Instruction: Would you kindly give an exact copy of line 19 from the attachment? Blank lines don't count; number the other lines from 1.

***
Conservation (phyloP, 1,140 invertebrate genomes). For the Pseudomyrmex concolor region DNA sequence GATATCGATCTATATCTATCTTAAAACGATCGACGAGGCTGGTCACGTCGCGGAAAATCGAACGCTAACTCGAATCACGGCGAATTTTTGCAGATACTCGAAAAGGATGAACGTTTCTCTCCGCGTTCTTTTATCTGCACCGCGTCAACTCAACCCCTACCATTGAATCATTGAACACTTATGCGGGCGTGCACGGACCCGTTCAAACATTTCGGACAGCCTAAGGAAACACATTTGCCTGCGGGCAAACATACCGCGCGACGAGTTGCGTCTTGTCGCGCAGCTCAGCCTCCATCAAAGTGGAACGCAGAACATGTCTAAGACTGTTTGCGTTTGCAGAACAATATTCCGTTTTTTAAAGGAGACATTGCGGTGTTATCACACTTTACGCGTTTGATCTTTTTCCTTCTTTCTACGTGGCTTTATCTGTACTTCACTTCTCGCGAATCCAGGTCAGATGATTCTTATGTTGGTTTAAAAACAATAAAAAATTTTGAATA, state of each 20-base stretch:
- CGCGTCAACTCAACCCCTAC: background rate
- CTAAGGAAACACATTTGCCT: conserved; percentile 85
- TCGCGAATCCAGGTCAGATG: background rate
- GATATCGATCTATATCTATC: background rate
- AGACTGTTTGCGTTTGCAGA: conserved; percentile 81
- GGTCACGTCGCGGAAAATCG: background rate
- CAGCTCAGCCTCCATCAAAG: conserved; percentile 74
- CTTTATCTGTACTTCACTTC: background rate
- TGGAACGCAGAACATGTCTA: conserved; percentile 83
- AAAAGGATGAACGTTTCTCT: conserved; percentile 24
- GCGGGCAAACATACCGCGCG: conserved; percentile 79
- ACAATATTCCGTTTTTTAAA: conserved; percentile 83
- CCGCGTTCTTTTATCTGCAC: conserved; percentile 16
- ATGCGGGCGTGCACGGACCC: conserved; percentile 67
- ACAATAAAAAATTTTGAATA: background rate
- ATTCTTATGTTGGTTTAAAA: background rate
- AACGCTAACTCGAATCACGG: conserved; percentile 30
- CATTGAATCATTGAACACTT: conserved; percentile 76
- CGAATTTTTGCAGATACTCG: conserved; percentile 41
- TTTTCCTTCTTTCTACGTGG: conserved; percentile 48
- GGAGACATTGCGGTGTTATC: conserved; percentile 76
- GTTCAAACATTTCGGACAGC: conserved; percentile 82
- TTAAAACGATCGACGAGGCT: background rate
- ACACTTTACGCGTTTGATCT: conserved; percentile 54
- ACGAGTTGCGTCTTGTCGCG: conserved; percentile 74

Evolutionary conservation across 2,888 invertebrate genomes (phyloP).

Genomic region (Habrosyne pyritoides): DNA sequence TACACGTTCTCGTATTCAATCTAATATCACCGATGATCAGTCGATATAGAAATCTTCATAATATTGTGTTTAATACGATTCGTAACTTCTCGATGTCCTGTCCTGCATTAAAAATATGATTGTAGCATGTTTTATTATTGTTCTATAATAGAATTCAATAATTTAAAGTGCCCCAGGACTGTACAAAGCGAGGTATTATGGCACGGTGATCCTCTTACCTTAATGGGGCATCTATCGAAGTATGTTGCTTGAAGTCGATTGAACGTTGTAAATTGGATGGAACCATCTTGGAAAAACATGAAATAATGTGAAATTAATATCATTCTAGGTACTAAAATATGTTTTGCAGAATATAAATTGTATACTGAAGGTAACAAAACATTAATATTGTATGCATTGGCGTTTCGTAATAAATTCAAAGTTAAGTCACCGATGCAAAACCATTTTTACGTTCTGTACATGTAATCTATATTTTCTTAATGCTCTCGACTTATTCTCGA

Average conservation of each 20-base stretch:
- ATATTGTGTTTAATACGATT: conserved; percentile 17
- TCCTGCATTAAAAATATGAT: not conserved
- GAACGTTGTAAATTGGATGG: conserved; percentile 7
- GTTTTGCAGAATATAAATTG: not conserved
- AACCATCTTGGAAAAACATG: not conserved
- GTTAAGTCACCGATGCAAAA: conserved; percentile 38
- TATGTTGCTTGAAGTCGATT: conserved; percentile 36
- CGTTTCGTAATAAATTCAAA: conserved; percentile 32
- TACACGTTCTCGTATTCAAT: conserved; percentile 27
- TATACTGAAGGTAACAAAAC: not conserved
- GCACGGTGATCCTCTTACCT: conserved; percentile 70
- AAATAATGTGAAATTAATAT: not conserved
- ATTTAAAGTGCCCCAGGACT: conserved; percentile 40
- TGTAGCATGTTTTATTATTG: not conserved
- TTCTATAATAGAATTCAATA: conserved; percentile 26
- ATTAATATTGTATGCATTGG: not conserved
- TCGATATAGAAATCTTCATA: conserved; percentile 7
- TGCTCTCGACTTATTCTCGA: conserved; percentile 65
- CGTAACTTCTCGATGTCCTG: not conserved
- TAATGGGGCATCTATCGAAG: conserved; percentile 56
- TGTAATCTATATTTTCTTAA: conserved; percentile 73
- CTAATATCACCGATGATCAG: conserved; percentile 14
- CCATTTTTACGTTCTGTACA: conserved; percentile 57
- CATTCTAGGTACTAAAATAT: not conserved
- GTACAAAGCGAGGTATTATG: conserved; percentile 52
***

- CATTGAATCATTGAACACTT: conserved; percentile 76